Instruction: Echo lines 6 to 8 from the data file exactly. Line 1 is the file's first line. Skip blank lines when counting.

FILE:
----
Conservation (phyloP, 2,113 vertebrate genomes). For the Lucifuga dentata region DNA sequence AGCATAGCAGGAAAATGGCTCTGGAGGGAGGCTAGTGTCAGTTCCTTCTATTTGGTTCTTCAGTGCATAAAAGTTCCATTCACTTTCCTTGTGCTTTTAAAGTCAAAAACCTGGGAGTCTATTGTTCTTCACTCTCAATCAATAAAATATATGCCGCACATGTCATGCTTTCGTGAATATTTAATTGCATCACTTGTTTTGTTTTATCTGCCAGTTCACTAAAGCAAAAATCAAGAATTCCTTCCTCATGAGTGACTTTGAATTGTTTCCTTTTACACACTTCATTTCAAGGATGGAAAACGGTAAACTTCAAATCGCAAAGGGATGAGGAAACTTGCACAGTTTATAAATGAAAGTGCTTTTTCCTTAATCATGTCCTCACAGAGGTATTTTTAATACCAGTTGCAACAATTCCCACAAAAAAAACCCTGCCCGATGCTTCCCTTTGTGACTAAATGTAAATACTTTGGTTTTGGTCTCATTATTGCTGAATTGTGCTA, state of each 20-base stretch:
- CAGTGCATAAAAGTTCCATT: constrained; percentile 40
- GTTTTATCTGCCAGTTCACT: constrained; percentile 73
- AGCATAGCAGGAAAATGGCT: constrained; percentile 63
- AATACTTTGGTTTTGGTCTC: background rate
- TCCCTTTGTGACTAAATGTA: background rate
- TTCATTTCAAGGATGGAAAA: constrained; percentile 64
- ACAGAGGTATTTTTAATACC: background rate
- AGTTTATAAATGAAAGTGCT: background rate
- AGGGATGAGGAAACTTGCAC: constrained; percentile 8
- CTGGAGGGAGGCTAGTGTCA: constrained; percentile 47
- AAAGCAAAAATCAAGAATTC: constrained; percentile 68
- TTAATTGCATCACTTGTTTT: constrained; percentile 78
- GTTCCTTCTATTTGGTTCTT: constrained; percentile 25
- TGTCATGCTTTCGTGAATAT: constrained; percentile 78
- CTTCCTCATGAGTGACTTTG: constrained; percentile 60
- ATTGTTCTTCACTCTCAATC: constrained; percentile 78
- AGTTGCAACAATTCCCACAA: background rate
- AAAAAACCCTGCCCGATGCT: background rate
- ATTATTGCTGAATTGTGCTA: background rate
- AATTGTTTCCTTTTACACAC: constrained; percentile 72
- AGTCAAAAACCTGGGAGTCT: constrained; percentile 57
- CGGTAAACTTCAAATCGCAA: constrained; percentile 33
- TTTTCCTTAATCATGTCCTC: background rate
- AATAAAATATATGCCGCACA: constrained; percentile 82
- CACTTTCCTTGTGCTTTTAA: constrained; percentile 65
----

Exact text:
- TCCCTTTGTGACTAAATGTA: background rate
- TTCATTTCAAGGATGGAAAA: constrained; percentile 64
- ACAGAGGTATTTTTAATACC: background rate